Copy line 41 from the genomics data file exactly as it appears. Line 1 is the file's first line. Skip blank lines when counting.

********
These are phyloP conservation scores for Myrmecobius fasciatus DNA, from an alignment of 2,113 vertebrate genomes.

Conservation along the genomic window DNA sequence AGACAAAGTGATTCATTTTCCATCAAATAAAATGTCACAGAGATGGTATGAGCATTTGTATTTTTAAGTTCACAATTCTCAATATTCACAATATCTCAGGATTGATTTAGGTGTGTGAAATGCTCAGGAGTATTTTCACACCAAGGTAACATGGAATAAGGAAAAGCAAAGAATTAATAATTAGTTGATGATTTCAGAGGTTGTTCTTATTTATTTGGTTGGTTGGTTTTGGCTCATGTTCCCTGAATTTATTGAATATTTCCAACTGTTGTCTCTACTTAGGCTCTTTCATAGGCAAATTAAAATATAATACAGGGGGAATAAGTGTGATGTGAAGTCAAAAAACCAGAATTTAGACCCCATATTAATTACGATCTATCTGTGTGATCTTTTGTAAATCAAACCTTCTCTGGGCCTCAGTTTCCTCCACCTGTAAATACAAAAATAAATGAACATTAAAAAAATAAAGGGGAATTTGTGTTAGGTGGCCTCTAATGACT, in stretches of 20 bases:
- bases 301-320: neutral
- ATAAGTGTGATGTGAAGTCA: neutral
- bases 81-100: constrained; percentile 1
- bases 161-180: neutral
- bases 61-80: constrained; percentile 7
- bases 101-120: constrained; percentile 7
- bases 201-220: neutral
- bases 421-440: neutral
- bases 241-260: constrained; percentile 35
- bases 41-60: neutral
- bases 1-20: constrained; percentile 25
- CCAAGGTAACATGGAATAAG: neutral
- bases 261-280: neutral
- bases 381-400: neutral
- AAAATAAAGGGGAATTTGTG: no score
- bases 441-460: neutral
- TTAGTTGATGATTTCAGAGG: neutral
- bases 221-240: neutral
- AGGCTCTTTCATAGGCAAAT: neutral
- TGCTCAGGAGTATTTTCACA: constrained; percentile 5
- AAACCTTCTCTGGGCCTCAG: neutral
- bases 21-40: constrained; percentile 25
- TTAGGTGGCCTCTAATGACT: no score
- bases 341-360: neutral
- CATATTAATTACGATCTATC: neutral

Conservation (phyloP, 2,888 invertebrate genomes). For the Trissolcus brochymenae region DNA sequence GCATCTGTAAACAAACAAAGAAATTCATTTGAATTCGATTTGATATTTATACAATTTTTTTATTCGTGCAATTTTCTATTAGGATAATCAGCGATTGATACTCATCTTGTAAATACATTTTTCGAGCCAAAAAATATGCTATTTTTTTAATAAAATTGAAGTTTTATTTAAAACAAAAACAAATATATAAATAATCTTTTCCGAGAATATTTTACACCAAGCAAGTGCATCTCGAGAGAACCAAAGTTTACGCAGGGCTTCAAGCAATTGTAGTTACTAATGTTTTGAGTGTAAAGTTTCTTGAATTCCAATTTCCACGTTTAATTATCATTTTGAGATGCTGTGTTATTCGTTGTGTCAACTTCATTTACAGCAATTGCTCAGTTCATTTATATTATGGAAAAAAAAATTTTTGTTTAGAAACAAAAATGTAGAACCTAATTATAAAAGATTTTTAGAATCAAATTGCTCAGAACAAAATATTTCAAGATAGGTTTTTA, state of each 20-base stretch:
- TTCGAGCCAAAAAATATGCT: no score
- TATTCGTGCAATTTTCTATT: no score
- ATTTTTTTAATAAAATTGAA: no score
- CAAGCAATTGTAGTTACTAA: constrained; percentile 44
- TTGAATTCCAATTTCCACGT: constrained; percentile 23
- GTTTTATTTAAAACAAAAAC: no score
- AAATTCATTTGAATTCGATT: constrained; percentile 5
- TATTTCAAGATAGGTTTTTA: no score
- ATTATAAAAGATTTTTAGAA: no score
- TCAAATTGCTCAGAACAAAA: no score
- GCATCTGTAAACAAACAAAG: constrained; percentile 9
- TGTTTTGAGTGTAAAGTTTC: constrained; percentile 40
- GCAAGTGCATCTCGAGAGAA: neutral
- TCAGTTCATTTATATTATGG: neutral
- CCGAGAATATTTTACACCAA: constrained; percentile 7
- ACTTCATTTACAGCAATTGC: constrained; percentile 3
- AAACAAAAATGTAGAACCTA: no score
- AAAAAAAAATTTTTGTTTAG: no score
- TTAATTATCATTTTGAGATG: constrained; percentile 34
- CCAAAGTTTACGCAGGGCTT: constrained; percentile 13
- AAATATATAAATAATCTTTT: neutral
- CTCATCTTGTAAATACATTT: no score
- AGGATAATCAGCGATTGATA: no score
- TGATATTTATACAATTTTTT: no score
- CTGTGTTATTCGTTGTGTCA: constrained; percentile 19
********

- GCAAGTGCATCTCGAGAGAA: neutral